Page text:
My time with Sushi for Robots wasn’t much longer, but it gave me a feel for the type of puzzles it would feature, and although it seemed like a neat idea and a competent puzzle game, I realized it probably wasn’t going to be for me.

Using the pieces you’re given, you need to make sure every robot gets the appropriate colored sushi plate in a set amount of moves. Although the store page says it “encourages creative problem solving” the puzzles I played through seemed to have only a single set solution. Still, the graphics were downright adorable, and for an enthusiastic puzzle gamer, this might be a bit hit.

Mineko’s Night Market has been on my wish list for over five years now, and for awhile I’d mostly assumed it was abandoned. So I was super excited to have a shot a playing the demo.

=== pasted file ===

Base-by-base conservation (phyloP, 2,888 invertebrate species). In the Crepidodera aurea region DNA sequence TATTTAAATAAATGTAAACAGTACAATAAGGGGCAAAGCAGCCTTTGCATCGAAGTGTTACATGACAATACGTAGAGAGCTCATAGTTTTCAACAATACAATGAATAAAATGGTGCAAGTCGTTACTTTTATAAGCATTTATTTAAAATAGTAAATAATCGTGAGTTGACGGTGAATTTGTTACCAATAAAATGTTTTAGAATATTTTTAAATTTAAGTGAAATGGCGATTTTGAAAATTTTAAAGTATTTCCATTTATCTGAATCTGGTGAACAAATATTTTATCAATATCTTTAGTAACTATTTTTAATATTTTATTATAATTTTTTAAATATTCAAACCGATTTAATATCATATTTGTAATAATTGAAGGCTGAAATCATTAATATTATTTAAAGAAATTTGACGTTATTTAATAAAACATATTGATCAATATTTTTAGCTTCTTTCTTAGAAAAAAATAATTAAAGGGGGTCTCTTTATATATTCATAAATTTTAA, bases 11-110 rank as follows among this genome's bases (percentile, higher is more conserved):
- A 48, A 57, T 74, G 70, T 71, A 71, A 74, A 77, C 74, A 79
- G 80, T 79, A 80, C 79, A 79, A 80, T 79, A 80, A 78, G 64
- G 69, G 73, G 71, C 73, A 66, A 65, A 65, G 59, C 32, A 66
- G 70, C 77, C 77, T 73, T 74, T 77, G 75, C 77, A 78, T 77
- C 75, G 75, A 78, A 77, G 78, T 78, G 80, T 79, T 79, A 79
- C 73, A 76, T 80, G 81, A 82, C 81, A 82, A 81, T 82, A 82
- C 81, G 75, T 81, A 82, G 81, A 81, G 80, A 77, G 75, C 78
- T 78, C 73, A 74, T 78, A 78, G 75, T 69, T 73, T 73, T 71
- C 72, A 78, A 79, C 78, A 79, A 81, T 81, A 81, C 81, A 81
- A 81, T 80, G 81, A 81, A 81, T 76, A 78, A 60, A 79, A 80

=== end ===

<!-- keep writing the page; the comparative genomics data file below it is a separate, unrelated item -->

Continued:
Which made it extra disappointing that I really, really didn’t care for it. I maybe could have gotten past the humor I didn’t find particularly amusing, but the mandatory sneaky puzzle section right near the beginning was very frustrating, and I ended up having to force quit because you could not return to menu once you started it. Thanks, but no thanks.

I’ve been a long time fan of the Cook, Serve, Delicious! franchise, so I was excited to see what they’d come up with next. The demo was quite short, and only featured the core game play (no menu selection or even any hint at the overarching story), and it felt like a huge departure from the previous titles.

Cook, Serve, Forever! seems to have parted ways with the varied preparations, and ingredient shortcut memorizations in favor of using just the arrow keys, presumably to make it even more controller-friendly. Initially, I was disappointed, but the concept grew on me, and I feel like even though it’s quite different, it could still be an enjoyable gameplay loop.